My local butcher went out of business. A month later, I found him working in
the meat department of our biggest grocery chain, Wegman's. Fortunately, he
hasn't forgotten anything. I can still get great advice from him when I have
some strange recipe in mind.


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Old 19-12-2006, 11:29 PM posted to rec.food.cooking
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Default How early can I buy my prime rib?

JoeSpareBedroom wrote:

My local butcher went out of business. A month later, I found him
working in the meat department of our biggest grocery chain,
Wegman's. Fortunately, he hasn't forgotten anything. I can still get
great advice from him when I have some strange recipe in mind.



Wegmans is a good place, and they do have USDA Prime, in the larger
stores, at top prices. I do find that even in my small, local Wegmans
that the meat department can be helpful.
On the other hand, I think their "normal" meat is overpriced,
and with the vacuum packaging they push, over packaged.

--
Dave S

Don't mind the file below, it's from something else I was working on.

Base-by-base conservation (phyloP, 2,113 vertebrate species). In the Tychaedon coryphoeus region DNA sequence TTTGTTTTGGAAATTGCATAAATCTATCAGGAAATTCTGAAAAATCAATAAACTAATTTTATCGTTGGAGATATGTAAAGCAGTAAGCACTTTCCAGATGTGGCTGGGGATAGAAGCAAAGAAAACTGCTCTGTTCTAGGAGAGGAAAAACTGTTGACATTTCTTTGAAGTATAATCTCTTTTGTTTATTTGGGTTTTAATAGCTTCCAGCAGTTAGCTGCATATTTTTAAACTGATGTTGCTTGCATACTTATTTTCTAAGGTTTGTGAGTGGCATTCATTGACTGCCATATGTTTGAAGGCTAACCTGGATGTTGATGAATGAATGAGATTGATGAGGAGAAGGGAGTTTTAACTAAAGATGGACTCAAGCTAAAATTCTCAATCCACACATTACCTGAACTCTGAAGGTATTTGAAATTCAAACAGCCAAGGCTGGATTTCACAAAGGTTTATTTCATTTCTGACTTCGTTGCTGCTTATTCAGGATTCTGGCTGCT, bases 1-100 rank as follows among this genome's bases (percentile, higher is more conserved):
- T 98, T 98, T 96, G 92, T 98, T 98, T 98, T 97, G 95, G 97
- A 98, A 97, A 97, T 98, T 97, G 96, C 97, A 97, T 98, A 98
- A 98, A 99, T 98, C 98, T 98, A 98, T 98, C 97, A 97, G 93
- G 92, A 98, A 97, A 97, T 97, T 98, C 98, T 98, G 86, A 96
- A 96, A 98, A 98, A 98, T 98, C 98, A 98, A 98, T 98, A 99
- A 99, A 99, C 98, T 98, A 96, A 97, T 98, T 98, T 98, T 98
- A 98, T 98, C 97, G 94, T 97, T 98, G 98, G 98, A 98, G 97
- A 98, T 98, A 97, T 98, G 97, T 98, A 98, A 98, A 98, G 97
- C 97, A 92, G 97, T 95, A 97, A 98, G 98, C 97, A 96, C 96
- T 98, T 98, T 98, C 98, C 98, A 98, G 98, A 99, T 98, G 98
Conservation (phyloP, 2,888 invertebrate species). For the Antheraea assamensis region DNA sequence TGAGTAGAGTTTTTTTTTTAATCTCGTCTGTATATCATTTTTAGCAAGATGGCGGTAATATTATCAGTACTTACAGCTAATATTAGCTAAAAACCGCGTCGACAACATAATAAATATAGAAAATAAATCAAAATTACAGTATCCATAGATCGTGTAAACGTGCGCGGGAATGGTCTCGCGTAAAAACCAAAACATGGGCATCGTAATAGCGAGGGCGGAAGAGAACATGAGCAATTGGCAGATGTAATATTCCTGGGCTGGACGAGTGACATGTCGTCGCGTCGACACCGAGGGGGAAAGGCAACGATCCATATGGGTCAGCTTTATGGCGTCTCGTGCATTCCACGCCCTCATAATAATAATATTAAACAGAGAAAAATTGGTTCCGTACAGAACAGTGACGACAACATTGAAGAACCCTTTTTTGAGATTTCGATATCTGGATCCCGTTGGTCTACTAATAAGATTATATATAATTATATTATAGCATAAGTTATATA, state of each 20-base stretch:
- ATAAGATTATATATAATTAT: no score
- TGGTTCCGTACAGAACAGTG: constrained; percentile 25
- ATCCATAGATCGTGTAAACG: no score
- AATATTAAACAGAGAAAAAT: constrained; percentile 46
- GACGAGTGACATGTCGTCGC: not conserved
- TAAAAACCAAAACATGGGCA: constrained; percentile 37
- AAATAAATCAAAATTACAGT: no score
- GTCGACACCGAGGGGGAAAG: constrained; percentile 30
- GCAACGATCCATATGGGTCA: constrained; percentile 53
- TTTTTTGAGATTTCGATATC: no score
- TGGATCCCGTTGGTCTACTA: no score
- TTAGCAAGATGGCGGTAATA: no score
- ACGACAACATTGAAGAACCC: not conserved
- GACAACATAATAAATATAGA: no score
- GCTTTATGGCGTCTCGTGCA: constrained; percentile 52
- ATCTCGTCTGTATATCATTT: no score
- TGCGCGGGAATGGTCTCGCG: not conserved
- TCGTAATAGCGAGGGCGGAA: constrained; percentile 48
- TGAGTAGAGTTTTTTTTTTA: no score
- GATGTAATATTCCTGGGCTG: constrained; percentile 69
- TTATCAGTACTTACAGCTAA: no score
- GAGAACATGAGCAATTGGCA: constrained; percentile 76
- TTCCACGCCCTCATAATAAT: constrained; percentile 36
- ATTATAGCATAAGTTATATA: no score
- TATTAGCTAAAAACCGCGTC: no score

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Old 19-12-2006, 11:38 PM posted to rec.food.cooking
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Default How early can I buy my prime rib?


"Dave S" wrote

JoeSpareBedroom wrote:

My local butcher went out of business. A month later, I found him working
in the meat department of our biggest grocery chain, Wegman's.
Fortunately, he hasn't forgotten anything. I can still get
great advice from him when I have some strange recipe in mind.


Wegmans is a good place, and they do have USDA Prime, in the larger
stores, at top prices.


That's where I'm picking up my Christmas prime rib roast on Friday.
Splurging.

nancy


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Old 19-12-2006, 11:43 PM posted to rec.food.cooking
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Default How early can I buy my prime rib?

Dave S wrote:
with the vacuum packaging they push, over packaged.

Describe this? I have always been annoyed by over packaged items but
can't say I've ever seen this problem in the meat department? I might
like more packaging there?
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Old 20-12-2006, 12:18 AM posted to rec.food.cooking
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Default How early can I buy my prime rib?

Goomba38 wrote:
Dave S wrote: with the vacuum packaging they push, over packaged.

Describe this? I have always been annoyed by over packaged items but
can't say I've ever seen this problem in the meat department? I might
like more packaging there?


There is a lot to like. Really, thinking about it, there is less
packaging, no foam tray, or blood diaper.